If you know me, you know that my favorite book is The Road by Cormac McCarthy. I could write a bunch of flowery words to tell you how fantabulous it is, but I won’t bore you. Let’s just say it’s a brilliant, hauntingly simple story of a father trying to save his son from the cruel, broken down world. Nuff said. They are making a movie starring Viggo Mortensen, and I am psyched to see it, but after watching the trailer (see below), I am somewhat concerned. The trailer seems to prominently feature Mortensen’s character’s wife (played by Charlize Theron). I’ll be reading the book again to refresh my memory, but I don’t recall her making more than fleeting appearances in the book. In fact, she is dead before the story starts. I’m hoping they didn’t Hollywoodize this story. It is perfect the way it is. I’ll still see it, but God help them if they mess with my favorite book. I’ll… write a really nasty blog post. That’s how I roll. You mess with what I love I get indignant on my blog. Oh, yeah! I will go there! Watch me!
They are adapting Cormac McCarthy’s brilliant novel, The Road, for the big screen and Viggo Mortensen is playing the father. The son is being played by Kodi Smit-McPhee (Yeah, me either). The book was so incredible I don’t have a lot of faith the movie will live up to the original. Mortensen is a great choice so that does give me some hope. This is from NY Times article:
Viggo Mortensen, who plays the father, said the same thing. “It’s a love story that’s also an endurance contest,” he explained, and quickly added: “I mean that in a positive way. They’re on this difficult journey, and the father is basically learning from the son. So if the father-son thing doesn’t work, then the movie doesn’t work. The rest of it wouldn’t matter. It would never be more than a pretty good movie. But with Kodi in it, it has a chance to be an extremely good movie, maybe even a great one.”
I’ve said it before. I’ll say it again. You could almost replace the words “The Road” and with the words “The Old Man and The Sea,” and you wouldn’t skip a beat. Same theme. Same sort of literary genius behind the work.
You can read the entire article here: At World’s End, Honing a Father-Son Dynamic
So, Publisher’s Weekly held a breakfast panel on what makes young adult fiction young adult, and they didn’t invite me. Nice. Way to crush my ego, Publishers Weekly… And just so you know, I’m a big fan of breakfast. I would have been totally into that.
Seriously, I’ve been asked this question before. What makes my books young adult books? The answer is I don’t know. I’ve had plenty of adults tell me they’ve read them and enjoyed them. I didn’t intentionally write to preclude adults from reading it. I wrote a story I would enjoy. I guess I initially considered it a young adult novel because I knew it was going to be a series. I may be wrong about this, but I think kids/teens are more willing to commit to a series than adults. I picked up some current Young Adult books as I was writing the Takers, and I was put off by the attempt of the author to use slang and infuse the text with contemporary “after school special” type morality. Teens don’t want to be preached to, and they certainly don’t want to be preached to by pretentious authors using the street lingo kids use today.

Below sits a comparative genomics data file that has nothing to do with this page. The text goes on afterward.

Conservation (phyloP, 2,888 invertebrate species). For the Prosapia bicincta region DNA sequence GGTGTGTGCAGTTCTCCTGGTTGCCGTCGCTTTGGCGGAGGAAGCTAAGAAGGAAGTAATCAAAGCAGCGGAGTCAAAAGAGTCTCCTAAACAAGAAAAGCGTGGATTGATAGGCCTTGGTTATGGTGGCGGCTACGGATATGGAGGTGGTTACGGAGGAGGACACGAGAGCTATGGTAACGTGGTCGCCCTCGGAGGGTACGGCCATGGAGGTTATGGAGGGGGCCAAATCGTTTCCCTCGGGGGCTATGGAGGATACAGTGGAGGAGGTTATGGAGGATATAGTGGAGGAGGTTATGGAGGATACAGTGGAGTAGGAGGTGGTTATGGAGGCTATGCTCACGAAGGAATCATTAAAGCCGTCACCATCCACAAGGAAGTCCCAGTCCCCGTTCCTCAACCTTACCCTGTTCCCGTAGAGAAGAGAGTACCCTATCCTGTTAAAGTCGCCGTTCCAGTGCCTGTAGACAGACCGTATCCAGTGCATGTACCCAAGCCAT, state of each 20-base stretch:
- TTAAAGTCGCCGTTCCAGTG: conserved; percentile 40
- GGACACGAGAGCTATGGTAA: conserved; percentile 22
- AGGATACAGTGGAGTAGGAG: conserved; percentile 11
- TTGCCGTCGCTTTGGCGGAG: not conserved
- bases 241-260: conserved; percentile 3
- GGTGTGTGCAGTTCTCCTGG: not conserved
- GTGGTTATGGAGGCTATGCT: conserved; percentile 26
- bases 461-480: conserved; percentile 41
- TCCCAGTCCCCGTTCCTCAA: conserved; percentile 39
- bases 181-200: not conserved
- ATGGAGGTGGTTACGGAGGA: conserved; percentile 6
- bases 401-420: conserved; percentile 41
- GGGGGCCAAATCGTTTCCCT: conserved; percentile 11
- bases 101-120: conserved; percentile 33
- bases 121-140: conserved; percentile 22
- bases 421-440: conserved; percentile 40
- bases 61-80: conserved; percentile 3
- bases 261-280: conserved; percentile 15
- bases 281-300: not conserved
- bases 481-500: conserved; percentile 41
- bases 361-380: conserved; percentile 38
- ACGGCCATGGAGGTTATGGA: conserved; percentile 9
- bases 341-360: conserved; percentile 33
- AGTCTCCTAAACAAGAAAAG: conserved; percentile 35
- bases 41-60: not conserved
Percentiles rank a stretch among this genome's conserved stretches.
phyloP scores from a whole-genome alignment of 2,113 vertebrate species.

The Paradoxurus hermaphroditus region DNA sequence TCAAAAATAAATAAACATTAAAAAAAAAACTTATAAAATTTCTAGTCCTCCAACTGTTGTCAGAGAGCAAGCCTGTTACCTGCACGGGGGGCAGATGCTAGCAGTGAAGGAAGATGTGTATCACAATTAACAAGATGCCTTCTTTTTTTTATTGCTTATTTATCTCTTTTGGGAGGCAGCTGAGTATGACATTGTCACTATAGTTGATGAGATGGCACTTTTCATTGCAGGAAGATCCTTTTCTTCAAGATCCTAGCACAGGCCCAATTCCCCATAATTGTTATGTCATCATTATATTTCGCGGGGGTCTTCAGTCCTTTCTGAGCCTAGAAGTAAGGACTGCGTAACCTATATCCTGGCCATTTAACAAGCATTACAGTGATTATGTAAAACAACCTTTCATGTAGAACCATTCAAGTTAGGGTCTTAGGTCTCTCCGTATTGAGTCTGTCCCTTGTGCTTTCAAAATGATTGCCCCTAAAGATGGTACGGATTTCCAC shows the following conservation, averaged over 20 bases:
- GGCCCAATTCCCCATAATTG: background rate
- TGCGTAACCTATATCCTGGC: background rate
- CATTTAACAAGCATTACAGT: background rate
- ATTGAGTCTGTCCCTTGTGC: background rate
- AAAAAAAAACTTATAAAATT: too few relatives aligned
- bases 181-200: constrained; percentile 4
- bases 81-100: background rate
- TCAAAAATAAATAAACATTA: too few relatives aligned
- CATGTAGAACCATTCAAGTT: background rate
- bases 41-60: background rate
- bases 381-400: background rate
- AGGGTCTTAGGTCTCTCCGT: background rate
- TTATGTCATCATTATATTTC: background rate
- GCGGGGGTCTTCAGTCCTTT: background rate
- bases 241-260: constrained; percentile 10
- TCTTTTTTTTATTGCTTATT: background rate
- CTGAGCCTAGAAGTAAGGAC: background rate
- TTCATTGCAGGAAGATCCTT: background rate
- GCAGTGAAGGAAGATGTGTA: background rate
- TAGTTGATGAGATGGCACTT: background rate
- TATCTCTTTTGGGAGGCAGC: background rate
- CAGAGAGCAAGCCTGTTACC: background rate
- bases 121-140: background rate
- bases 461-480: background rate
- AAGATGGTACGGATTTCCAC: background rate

I found this quote by Sherman Alexie to be particularly puzzling:
Writing for teens involves a stripped-down technique, Alexie said. “You tend to write more like Hemingway than Faulkner. More like Emily Dickinson than T.S. Eliot. It’s not a matter of more complex thoughts, but the number of adverbs and adjectives. In the adult world, the number of adverbs and adjectives can be confused with great writing.” Martin put it another way: “Teen books are like adult books, without all the bullshit.”
Obviously, he’s never read a fantasy novel for the young adult market. Those things are jammed with adverbs and adjectives, and they contain a lot of bullshit (sorry, I’m not a fan of hardcore fantasy). On the adult side, you could probably count the number of adjectives on one hand in Cormac McCarthy’s novel, The Road. There isn’t one ounce of bullshit in that book, and I’d bet not a lot of young adults are running out to read that book.
I’m writing a book right now that I don’t consider being for the young adult market. It’s about a young boy, but the language is rough and he has to contend with some pretty seedy adults. But is that enough to keep it out of the young adult market? There’s no sex. It’s a violent book. I don’t mean there’s a lot of violence in it (there’s some). I mean the tone is very violent and unforgiving. Maybe that’s what separates a young adult novel from an adult novel. A young adult novel often times emerges with a hopeful message while an adult novel can end in a sea of ambiguousness leaving the reader dazed and confused. I don’t know. Just a thought. If you’re interested, you can read the Publishers Weekly Article here: “Think Future” Panel Debates What Makes a YA a YA
I’m a big fan of Cormac McCarthy. I missed his Oprah interview and was surprised to find it on Youtube (I really don’t understand the copyright issue with those video clips). Anyway, I figured some of you may have missed it to. Here’s part one. You can find more over at Youtube. He is just like the characters in his books.